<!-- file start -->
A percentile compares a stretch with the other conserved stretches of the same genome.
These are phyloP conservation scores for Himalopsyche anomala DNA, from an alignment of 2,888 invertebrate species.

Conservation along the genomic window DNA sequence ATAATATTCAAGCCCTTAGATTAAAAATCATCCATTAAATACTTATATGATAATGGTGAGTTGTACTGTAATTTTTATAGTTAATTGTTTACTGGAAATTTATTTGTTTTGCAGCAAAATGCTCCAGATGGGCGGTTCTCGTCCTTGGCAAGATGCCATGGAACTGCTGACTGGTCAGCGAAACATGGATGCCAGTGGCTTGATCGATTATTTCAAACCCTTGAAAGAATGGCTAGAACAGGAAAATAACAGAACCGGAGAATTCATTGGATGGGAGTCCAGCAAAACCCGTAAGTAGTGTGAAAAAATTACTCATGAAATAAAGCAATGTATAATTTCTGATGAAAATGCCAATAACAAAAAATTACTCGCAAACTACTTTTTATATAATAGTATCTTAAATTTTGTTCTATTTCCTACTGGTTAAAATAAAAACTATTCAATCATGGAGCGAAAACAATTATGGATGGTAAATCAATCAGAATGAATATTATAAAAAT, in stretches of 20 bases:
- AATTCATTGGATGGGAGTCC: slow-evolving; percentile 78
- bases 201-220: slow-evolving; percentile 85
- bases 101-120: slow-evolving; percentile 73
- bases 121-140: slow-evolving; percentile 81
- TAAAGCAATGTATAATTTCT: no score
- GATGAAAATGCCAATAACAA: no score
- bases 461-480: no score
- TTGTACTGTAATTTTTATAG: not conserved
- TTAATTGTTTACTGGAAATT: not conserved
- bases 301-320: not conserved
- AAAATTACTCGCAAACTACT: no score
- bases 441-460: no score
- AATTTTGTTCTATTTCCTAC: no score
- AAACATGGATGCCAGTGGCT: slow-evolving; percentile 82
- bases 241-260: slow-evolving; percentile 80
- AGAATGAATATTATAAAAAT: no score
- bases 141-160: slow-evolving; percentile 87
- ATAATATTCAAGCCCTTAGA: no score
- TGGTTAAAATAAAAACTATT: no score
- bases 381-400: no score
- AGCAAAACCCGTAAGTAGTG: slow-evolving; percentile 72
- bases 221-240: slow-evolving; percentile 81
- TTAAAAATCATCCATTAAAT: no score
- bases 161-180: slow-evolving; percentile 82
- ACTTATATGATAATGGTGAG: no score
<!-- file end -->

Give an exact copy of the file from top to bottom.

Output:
A percentile compares a stretch with the other conserved stretches of the same genome.
These are phyloP conservation scores for Himalopsyche anomala DNA, from an alignment of 2,888 invertebrate species.

Conservation along the genomic window DNA sequence ATAATATTCAAGCCCTTAGATTAAAAATCATCCATTAAATACTTATATGATAATGGTGAGTTGTACTGTAATTTTTATAGTTAATTGTTTACTGGAAATTTATTTGTTTTGCAGCAAAATGCTCCAGATGGGCGGTTCTCGTCCTTGGCAAGATGCCATGGAACTGCTGACTGGTCAGCGAAACATGGATGCCAGTGGCTTGATCGATTATTTCAAACCCTTGAAAGAATGGCTAGAACAGGAAAATAACAGAACCGGAGAATTCATTGGATGGGAGTCCAGCAAAACCCGTAAGTAGTGTGAAAAAATTACTCATGAAATAAAGCAATGTATAATTTCTGATGAAAATGCCAATAACAAAAAATTACTCGCAAACTACTTTTTATATAATAGTATCTTAAATTTTGTTCTATTTCCTACTGGTTAAAATAAAAACTATTCAATCATGGAGCGAAAACAATTATGGATGGTAAATCAATCAGAATGAATATTATAAAAAT, in stretches of 20 bases:
- AATTCATTGGATGGGAGTCC: slow-evolving; percentile 78
- bases 201-220: slow-evolving; percentile 85
- bases 101-120: slow-evolving; percentile 73
- bases 121-140: slow-evolving; percentile 81
- TAAAGCAATGTATAATTTCT: no score
- GATGAAAATGCCAATAACAA: no score
- bases 461-480: no score
- TTGTACTGTAATTTTTATAG: not conserved
- TTAATTGTTTACTGGAAATT: not conserved
- bases 301-320: not conserved
- AAAATTACTCGCAAACTACT: no score
- bases 441-460: no score
- AATTTTGTTCTATTTCCTAC: no score
- AAACATGGATGCCAGTGGCT: slow-evolving; percentile 82
- bases 241-260: slow-evolving; percentile 80
- AGAATGAATATTATAAAAAT: no score
- bases 141-160: slow-evolving; percentile 87
- ATAATATTCAAGCCCTTAGA: no score
- TGGTTAAAATAAAAACTATT: no score
- bases 381-400: no score
- AGCAAAACCCGTAAGTAGTG: slow-evolving; percentile 72
- bases 221-240: slow-evolving; percentile 81
- TTAAAAATCATCCATTAAAT: no score
- bases 161-180: slow-evolving; percentile 82
- ACTTATATGATAATGGTGAG: no score